Perhaps, like me, you saw or read the story this week that a study has shown a link between cancer and alcohol in women. According to most of the new major news outlets, the study showed that even drinking one alcoholic drink per day significantly increases your risk for cancer, if you’re a woman.
Since I think a glass of wine with dinner is one of the things that make life worth living, of course I was alarmed by this report. That was what it was designed to do. But the skeptic in me thought I should take a closer look.
- The study itself is behind a paywall. That means that probably no journalists reporting the story read the actual study, only the press release sent out about it.
- The numbers reported in the study actually show the opposite of what was reported: women drinking as many as 2 drinks per day were associated with lower actual incidences of all cancers compared with nondrinkers.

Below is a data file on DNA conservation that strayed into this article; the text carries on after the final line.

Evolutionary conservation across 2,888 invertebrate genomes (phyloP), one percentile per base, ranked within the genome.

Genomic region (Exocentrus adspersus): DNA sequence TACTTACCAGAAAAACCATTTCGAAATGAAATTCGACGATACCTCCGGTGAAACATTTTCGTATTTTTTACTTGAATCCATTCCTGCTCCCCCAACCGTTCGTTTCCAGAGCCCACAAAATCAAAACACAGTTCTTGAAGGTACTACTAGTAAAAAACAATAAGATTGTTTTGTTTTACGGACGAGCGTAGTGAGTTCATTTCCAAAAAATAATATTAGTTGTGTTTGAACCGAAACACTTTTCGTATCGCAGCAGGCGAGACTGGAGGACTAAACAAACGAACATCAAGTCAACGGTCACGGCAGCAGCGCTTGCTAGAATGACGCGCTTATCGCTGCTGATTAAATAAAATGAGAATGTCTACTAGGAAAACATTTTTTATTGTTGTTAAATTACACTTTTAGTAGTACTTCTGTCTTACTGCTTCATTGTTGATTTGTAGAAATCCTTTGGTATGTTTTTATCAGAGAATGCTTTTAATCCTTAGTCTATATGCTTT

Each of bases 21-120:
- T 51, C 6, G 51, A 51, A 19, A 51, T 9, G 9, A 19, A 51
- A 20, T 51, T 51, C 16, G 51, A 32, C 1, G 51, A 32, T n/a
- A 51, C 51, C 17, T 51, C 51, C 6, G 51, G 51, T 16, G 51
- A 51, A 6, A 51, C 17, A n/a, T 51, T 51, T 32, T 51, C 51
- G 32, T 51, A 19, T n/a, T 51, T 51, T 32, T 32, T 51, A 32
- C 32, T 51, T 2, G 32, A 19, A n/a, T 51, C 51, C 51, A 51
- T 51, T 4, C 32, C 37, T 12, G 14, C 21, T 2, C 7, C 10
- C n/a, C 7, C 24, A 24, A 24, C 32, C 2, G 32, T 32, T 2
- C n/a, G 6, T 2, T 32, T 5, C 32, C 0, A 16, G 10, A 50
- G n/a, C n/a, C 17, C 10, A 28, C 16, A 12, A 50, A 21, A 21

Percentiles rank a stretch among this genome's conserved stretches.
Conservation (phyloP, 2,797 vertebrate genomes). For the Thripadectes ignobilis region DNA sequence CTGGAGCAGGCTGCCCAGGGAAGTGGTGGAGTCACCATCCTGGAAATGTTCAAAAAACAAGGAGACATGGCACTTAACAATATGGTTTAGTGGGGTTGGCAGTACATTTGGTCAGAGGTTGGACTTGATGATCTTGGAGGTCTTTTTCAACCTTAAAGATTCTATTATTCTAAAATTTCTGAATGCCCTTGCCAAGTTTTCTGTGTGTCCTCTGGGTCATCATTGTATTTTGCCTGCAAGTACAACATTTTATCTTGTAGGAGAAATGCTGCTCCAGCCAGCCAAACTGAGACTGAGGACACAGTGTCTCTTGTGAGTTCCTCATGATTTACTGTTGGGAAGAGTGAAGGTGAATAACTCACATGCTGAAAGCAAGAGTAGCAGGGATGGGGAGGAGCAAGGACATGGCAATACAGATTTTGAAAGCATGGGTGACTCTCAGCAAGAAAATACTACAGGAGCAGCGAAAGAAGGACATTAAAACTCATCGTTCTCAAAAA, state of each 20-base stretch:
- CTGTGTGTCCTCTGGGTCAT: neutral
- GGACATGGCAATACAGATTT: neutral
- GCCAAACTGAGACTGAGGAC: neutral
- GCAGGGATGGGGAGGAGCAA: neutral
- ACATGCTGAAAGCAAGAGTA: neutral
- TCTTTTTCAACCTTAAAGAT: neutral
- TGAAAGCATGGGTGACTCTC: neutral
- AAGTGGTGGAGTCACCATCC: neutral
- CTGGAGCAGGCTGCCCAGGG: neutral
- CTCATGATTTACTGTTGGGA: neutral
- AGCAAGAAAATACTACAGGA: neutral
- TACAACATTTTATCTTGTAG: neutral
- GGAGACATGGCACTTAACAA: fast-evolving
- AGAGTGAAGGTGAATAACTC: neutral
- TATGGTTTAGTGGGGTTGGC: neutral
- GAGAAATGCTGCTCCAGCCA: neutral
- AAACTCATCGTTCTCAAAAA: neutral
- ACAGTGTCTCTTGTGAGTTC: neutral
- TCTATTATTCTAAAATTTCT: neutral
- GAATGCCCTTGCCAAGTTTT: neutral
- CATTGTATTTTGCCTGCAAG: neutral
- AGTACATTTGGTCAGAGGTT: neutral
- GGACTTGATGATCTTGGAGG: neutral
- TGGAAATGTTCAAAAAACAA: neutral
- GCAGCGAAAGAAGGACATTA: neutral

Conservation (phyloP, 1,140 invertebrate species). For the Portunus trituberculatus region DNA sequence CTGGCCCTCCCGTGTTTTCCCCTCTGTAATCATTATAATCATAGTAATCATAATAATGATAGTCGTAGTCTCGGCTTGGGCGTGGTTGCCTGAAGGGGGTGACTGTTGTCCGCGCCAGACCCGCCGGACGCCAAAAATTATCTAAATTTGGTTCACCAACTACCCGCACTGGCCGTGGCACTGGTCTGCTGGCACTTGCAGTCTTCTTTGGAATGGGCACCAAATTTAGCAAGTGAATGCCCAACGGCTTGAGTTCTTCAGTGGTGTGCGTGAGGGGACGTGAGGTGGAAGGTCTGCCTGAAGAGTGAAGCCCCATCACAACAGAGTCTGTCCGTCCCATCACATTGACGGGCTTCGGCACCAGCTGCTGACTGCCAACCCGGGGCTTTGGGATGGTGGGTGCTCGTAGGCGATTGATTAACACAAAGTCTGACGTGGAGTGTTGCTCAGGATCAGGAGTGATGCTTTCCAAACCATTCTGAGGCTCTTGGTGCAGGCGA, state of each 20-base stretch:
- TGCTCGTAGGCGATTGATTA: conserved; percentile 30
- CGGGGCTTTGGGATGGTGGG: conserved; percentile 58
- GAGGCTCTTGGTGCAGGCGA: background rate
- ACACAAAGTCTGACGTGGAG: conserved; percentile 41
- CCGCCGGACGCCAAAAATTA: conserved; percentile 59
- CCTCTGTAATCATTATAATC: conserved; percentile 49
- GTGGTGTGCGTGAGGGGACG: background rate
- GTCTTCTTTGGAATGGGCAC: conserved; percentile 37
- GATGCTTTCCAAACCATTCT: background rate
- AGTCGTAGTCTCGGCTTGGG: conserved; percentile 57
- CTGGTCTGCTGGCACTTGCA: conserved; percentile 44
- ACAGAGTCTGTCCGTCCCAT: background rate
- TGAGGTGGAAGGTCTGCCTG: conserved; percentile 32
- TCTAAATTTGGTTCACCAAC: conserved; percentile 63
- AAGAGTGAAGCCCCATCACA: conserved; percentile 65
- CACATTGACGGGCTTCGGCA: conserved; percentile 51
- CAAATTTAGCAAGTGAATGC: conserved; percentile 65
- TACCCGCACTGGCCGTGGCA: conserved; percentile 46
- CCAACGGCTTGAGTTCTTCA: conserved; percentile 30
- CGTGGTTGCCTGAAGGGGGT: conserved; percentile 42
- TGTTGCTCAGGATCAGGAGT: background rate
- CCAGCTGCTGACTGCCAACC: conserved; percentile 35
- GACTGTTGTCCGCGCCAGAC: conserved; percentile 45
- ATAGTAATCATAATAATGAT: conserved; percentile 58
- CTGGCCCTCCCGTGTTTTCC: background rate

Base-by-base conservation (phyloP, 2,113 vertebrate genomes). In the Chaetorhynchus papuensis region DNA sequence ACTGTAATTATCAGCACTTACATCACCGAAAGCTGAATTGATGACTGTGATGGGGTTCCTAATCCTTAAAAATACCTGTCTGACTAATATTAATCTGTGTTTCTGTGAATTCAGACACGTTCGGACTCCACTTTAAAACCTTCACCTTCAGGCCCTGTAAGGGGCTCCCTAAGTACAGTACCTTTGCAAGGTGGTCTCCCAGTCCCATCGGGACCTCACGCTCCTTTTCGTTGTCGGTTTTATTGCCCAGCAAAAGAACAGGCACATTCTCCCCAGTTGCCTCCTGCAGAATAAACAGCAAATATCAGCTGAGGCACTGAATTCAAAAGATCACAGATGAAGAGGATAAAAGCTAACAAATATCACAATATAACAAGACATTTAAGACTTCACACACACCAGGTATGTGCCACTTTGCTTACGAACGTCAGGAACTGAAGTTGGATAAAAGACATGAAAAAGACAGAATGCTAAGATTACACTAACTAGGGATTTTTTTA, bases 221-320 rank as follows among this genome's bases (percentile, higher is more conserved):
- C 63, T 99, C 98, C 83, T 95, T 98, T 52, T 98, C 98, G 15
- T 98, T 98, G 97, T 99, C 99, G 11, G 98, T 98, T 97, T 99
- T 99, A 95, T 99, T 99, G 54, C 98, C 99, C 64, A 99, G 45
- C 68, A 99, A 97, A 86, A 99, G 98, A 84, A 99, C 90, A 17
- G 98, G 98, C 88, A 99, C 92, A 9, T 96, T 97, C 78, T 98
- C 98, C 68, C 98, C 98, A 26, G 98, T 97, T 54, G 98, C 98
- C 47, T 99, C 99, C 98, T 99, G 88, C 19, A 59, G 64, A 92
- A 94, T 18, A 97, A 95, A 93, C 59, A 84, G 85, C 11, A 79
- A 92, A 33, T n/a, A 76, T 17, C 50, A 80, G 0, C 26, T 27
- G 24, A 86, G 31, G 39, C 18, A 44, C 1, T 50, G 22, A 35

- The difference in cancer risk between the drinkers and nondrinkers was so tiny as to be negligible; still, nondrinking was associated with a 0.4% higher incidence of all cancers compared to women drinking 2 drinks a day. But the conclusion that there is a link at all is not really supported by the evidence.
When something like this comes out, claiming that one food or drink we are ingesting has significant health benefits or risks, we really must question it. Our bodies are complex systems, and as such, it is very difficult to isolate any one thing — unless it is highly poisonous or toxic — as having a detrimental effect. These studies bother me because they try to isolate one thing and show a correlation, without taking into account all of the other substances that could affect the results.
But what I find particularly upsetting about studies like this, with such a clear agenda, is that they provide ammunition to governments to try to legislate what they consider “healthful” behavior. I don’t think it is the role of government to tell us what we can or cannot eat. Responsible adults should be allowed to make those choices for themselves.